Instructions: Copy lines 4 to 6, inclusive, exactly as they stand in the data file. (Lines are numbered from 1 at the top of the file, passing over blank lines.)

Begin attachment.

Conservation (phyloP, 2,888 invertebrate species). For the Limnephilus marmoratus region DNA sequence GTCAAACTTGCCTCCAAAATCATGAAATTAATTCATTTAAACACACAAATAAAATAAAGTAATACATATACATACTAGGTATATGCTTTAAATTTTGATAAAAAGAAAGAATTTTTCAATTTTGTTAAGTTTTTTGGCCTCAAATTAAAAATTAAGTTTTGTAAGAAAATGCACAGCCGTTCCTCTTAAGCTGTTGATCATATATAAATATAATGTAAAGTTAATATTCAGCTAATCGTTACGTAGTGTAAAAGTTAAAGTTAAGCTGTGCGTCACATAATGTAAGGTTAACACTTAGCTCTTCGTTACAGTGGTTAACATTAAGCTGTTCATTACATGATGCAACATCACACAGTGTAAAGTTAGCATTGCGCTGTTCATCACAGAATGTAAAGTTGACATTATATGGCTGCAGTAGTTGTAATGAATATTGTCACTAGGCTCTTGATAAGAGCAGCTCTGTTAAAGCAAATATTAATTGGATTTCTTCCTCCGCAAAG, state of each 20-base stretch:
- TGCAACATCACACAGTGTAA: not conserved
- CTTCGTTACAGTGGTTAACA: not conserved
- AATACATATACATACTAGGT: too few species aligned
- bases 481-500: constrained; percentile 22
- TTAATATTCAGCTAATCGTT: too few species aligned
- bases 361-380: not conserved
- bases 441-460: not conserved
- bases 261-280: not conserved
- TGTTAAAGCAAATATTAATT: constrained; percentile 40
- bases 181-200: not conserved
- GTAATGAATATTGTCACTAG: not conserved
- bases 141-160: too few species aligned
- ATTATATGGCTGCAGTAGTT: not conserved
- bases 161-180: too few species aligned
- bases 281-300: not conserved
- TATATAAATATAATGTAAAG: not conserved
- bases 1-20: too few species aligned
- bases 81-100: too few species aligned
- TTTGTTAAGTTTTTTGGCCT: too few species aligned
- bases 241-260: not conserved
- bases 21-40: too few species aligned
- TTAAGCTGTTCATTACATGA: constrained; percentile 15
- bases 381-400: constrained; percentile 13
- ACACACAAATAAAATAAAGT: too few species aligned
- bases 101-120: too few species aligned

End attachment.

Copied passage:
- AATACATATACATACTAGGT: too few species aligned
- bases 481-500: constrained; percentile 22
- TTAATATTCAGCTAATCGTT: too few species aligned